We recently sat down with Alex Elkin from Eastbound Construction to learn about his professional journey and the state of development in Manhattan. Alex founded Eastbound Construction 10 years ago to assist owners and developers navigate the complex world of Real Estate Development and construction. The company has been responsible for building over 1.6 million square feet of development projects with development costs over $2.2 billion. The interview has been edited for length and clarity.
When did you first take an interest in development and construction?
I had some odd jobs after college but nothing stuck. I started working in construction and it fit my personality. I realized pretty soon that this would be the beginning of a long-term career and so I went and got my Masters Degree from NYU, did the LEED® program, and spent my 20’s learning everything I possibly could about Development and Construction. By the time I was 30, I felt confident that I really knew what I was doing. By the time I was 35, I was confident enough in my skill set and my experience to start working privately for developers to help them navigate through the challenges in NYC development and construction.
What are some of the challenges developers face today?
In addition to the typical challenges – sourcing debt and equity, coordinating design teams, managing contractors…etc. – developers are now facing additional challenges due to uncertain pricing (trade wars, volatility in commodity pricing like steel and glass) as well as local politics. The recently-enacted rent laws in NYC, for example, changed the landscape for many, many developers / owners. And changes to government agencies, like the Department of Buildings or Landmarks Preservation Commission, add additional and unpredictable layers of uncertainty. It’s not the easiest time to be developing but many of our clients are still doing so successfully.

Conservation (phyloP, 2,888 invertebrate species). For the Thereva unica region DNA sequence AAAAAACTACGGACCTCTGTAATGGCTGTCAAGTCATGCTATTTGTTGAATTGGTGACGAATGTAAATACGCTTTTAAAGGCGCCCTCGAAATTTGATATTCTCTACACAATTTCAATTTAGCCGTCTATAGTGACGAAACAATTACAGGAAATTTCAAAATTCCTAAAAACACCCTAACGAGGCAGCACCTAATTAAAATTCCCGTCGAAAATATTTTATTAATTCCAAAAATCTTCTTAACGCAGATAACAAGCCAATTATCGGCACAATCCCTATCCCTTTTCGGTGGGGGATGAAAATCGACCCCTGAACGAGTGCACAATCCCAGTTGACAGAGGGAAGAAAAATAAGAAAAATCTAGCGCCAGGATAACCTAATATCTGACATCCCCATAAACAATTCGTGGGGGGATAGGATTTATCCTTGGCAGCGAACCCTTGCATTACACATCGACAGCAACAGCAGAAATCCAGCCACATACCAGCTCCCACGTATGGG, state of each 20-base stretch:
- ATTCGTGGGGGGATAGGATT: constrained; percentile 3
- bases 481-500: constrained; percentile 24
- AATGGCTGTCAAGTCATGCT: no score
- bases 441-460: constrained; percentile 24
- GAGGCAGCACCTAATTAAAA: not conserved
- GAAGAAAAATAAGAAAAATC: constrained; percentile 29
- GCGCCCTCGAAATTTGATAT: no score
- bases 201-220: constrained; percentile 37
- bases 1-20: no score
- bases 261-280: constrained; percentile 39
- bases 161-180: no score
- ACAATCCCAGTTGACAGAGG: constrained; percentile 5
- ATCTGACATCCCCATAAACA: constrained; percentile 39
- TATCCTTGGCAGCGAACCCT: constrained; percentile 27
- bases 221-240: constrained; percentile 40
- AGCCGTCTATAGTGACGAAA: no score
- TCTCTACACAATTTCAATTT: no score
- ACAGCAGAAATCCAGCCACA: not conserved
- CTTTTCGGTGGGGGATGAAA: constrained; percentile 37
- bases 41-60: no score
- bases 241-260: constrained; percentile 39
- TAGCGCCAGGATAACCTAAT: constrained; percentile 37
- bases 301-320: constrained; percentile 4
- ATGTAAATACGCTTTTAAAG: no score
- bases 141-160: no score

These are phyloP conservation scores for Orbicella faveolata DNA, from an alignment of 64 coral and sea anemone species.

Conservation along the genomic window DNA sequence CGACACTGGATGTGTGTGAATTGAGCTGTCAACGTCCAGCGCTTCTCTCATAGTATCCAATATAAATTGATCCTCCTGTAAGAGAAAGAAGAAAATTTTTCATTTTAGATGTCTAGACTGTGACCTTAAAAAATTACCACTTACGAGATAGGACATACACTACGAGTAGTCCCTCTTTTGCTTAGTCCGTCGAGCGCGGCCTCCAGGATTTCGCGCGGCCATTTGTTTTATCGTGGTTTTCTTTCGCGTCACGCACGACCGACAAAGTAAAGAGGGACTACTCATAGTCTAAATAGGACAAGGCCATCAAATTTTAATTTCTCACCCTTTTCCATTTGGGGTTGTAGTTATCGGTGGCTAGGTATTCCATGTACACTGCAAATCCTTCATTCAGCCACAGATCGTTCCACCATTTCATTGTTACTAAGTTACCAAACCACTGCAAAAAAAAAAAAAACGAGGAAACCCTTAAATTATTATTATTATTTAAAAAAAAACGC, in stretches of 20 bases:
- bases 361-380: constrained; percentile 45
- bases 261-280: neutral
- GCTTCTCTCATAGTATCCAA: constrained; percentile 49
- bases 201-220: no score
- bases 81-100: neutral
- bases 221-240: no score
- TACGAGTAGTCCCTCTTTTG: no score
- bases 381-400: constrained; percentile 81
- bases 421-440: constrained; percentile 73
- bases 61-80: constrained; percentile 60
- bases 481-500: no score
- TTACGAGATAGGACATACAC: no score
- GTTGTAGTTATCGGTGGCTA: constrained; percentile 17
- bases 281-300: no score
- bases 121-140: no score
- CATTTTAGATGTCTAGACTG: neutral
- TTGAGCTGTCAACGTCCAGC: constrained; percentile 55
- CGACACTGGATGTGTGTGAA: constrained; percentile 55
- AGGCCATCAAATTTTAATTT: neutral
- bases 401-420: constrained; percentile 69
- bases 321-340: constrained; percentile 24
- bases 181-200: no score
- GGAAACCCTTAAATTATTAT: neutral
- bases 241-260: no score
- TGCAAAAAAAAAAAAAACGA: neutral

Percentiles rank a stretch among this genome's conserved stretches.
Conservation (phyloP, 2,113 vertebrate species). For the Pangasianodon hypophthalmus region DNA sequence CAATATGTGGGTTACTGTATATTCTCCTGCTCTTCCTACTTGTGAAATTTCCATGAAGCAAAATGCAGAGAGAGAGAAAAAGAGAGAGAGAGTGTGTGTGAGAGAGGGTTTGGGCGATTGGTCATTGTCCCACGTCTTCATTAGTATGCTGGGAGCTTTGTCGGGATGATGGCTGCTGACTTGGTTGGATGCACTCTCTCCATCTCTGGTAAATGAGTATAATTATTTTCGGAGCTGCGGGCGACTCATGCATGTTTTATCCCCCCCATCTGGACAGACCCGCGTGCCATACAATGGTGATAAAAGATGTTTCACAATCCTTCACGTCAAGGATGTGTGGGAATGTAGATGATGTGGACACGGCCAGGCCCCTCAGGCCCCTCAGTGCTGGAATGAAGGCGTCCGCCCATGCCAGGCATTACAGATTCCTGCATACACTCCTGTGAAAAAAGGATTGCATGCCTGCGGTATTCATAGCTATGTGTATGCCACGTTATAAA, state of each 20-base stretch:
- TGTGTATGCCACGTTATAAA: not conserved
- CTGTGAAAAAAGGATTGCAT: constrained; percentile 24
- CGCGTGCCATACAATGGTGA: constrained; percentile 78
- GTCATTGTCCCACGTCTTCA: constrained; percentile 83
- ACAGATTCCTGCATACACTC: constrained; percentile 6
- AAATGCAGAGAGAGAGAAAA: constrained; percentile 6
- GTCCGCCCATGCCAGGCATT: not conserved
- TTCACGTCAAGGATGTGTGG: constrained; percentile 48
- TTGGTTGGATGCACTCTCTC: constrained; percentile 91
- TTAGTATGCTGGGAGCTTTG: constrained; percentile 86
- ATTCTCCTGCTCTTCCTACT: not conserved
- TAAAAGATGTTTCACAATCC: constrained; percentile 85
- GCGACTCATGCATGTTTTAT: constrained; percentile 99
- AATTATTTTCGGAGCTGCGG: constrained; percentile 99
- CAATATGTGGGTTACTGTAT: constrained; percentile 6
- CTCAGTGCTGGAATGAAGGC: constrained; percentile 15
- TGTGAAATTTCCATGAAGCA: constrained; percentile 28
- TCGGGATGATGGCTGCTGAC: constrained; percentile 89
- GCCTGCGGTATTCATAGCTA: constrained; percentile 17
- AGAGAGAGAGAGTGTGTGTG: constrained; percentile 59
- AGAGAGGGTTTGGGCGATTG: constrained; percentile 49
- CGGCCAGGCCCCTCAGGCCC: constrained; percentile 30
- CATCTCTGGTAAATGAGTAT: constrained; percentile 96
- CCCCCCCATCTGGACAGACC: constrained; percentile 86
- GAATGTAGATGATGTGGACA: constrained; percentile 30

What is the initial meeting with a new client like?
They’re always interesting. Relatively new developers are (rightfully) concerned with being taken advantage of. And we’re here to protect them and guide them. Experienced developers are already aware of some of the risks and we can proactively mitigate them. The ones who come to us mid-project are always interesting because they’ve typically already run into issues and we map out the best way to get them back on course. Different skill set and different resources, but just as interesting.
Is there advice you’d offer someone who is looking to become a developer?
Being a successful developer requires the ability to do many different things at the same time. Speaking the language of finance (debt & equity), design (architecture & engineering), construction, insurance, legal…etc. My advice is always the same to people looking to get into development or construction – it takes at least 10 years before you become fluent enough in all those languages. So in the beginning, focus on one thing to become an expert in as quickly as possible. When you’re a plumber, your primary concern is plumbing and you don’t concern yourself with how to calculate interest reserve. And when you’re an insurance broker, you don’t have to worry as much about the difference between air-cooled and water-cooled mechanical systems. So pick something and learn everything about it. Then keep doing that over and over. And you’ll keep learning every day until you decide to retire.